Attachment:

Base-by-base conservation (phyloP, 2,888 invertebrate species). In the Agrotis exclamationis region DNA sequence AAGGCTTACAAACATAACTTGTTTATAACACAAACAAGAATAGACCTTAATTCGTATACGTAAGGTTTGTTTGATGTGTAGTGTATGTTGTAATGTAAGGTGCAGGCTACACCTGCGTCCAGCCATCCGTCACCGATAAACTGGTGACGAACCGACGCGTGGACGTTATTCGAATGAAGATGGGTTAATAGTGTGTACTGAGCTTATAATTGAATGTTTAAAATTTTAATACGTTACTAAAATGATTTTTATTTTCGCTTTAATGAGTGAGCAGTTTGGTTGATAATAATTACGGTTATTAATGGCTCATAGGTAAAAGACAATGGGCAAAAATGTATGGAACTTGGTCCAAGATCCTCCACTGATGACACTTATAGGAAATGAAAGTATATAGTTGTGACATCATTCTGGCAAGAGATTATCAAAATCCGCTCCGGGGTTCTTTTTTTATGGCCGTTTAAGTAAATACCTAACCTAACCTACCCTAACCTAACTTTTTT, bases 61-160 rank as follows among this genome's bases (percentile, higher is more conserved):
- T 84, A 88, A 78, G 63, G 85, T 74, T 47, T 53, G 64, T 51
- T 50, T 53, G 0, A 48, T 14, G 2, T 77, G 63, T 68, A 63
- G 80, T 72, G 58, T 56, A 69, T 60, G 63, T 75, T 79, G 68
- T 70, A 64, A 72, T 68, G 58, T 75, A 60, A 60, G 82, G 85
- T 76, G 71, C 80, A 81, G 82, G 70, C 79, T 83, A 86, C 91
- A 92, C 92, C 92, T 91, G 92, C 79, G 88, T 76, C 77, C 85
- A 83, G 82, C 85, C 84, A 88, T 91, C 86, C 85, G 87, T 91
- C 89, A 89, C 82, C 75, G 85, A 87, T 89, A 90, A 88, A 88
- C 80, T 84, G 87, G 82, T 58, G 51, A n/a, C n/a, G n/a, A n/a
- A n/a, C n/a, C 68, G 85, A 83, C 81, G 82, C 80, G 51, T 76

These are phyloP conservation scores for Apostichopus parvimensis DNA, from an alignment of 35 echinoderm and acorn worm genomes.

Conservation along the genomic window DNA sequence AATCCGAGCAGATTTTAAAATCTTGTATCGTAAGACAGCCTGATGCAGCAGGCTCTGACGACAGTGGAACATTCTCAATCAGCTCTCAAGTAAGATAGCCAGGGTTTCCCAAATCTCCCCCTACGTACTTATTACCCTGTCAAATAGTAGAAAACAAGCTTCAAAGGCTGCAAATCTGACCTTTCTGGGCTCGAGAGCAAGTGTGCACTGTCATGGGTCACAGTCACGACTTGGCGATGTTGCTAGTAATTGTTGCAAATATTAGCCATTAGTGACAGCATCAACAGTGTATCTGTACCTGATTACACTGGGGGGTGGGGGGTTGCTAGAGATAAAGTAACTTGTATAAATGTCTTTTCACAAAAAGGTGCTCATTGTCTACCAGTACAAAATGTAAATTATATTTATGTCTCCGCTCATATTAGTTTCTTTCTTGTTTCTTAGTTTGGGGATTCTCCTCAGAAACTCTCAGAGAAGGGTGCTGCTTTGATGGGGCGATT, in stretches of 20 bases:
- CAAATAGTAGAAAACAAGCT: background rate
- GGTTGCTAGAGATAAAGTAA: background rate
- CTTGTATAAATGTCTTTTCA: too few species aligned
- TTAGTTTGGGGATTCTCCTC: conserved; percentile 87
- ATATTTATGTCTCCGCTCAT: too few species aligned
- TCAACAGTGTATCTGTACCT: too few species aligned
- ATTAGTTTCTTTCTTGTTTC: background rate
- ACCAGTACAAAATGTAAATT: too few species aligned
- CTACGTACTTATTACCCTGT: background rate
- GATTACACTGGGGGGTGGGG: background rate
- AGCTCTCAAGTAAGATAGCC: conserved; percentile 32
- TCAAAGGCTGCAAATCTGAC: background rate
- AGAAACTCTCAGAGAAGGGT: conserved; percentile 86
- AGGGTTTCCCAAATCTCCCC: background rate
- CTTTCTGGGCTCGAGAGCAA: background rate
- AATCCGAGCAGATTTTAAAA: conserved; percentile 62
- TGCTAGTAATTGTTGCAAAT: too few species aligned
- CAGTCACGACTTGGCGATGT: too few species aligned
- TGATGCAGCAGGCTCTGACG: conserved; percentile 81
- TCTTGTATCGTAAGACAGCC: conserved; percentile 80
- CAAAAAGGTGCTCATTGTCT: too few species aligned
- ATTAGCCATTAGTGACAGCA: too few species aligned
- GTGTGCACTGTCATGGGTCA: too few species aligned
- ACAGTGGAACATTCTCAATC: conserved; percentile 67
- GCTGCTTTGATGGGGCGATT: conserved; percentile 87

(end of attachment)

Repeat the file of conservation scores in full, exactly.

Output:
Base-by-base conservation (phyloP, 2,888 invertebrate species). In the Agrotis exclamationis region DNA sequence AAGGCTTACAAACATAACTTGTTTATAACACAAACAAGAATAGACCTTAATTCGTATACGTAAGGTTTGTTTGATGTGTAGTGTATGTTGTAATGTAAGGTGCAGGCTACACCTGCGTCCAGCCATCCGTCACCGATAAACTGGTGACGAACCGACGCGTGGACGTTATTCGAATGAAGATGGGTTAATAGTGTGTACTGAGCTTATAATTGAATGTTTAAAATTTTAATACGTTACTAAAATGATTTTTATTTTCGCTTTAATGAGTGAGCAGTTTGGTTGATAATAATTACGGTTATTAATGGCTCATAGGTAAAAGACAATGGGCAAAAATGTATGGAACTTGGTCCAAGATCCTCCACTGATGACACTTATAGGAAATGAAAGTATATAGTTGTGACATCATTCTGGCAAGAGATTATCAAAATCCGCTCCGGGGTTCTTTTTTTATGGCCGTTTAAGTAAATACCTAACCTAACCTACCCTAACCTAACTTTTTT, bases 61-160 rank as follows among this genome's bases (percentile, higher is more conserved):
- T 84, A 88, A 78, G 63, G 85, T 74, T 47, T 53, G 64, T 51
- T 50, T 53, G 0, A 48, T 14, G 2, T 77, G 63, T 68, A 63
- G 80, T 72, G 58, T 56, A 69, T 60, G 63, T 75, T 79, G 68
- T 70, A 64, A 72, T 68, G 58, T 75, A 60, A 60, G 82, G 85
- T 76, G 71, C 80, A 81, G 82, G 70, C 79, T 83, A 86, C 91
- A 92, C 92, C 92, T 91, G 92, C 79, G 88, T 76, C 77, C 85
- A 83, G 82, C 85, C 84, A 88, T 91, C 86, C 85, G 87, T 91
- C 89, A 89, C 82, C 75, G 85, A 87, T 89, A 90, A 88, A 88
- C 80, T 84, G 87, G 82, T 58, G 51, A n/a, C n/a, G n/a, A n/a
- A n/a, C n/a, C 68, G 85, A 83, C 81, G 82, C 80, G 51, T 76

These are phyloP conservation scores for Apostichopus parvimensis DNA, from an alignment of 35 echinoderm and acorn worm genomes.

Conservation along the genomic window DNA sequence AATCCGAGCAGATTTTAAAATCTTGTATCGTAAGACAGCCTGATGCAGCAGGCTCTGACGACAGTGGAACATTCTCAATCAGCTCTCAAGTAAGATAGCCAGGGTTTCCCAAATCTCCCCCTACGTACTTATTACCCTGTCAAATAGTAGAAAACAAGCTTCAAAGGCTGCAAATCTGACCTTTCTGGGCTCGAGAGCAAGTGTGCACTGTCATGGGTCACAGTCACGACTTGGCGATGTTGCTAGTAATTGTTGCAAATATTAGCCATTAGTGACAGCATCAACAGTGTATCTGTACCTGATTACACTGGGGGGTGGGGGGTTGCTAGAGATAAAGTAACTTGTATAAATGTCTTTTCACAAAAAGGTGCTCATTGTCTACCAGTACAAAATGTAAATTATATTTATGTCTCCGCTCATATTAGTTTCTTTCTTGTTTCTTAGTTTGGGGATTCTCCTCAGAAACTCTCAGAGAAGGGTGCTGCTTTGATGGGGCGATT, in stretches of 20 bases:
- CAAATAGTAGAAAACAAGCT: background rate
- GGTTGCTAGAGATAAAGTAA: background rate
- CTTGTATAAATGTCTTTTCA: too few species aligned
- TTAGTTTGGGGATTCTCCTC: conserved; percentile 87
- ATATTTATGTCTCCGCTCAT: too few species aligned
- TCAACAGTGTATCTGTACCT: too few species aligned
- ATTAGTTTCTTTCTTGTTTC: background rate
- ACCAGTACAAAATGTAAATT: too few species aligned
- CTACGTACTTATTACCCTGT: background rate
- GATTACACTGGGGGGTGGGG: background rate
- AGCTCTCAAGTAAGATAGCC: conserved; percentile 32
- TCAAAGGCTGCAAATCTGAC: background rate
- AGAAACTCTCAGAGAAGGGT: conserved; percentile 86
- AGGGTTTCCCAAATCTCCCC: background rate
- CTTTCTGGGCTCGAGAGCAA: background rate
- AATCCGAGCAGATTTTAAAA: conserved; percentile 62
- TGCTAGTAATTGTTGCAAAT: too few species aligned
- CAGTCACGACTTGGCGATGT: too few species aligned
- TGATGCAGCAGGCTCTGACG: conserved; percentile 81
- TCTTGTATCGTAAGACAGCC: conserved; percentile 80
- CAAAAAGGTGCTCATTGTCT: too few species aligned
- ATTAGCCATTAGTGACAGCA: too few species aligned
- GTGTGCACTGTCATGGGTCA: too few species aligned
- ACAGTGGAACATTCTCAATC: conserved; percentile 67
- GCTGCTTTGATGGGGCGATT: conserved; percentile 87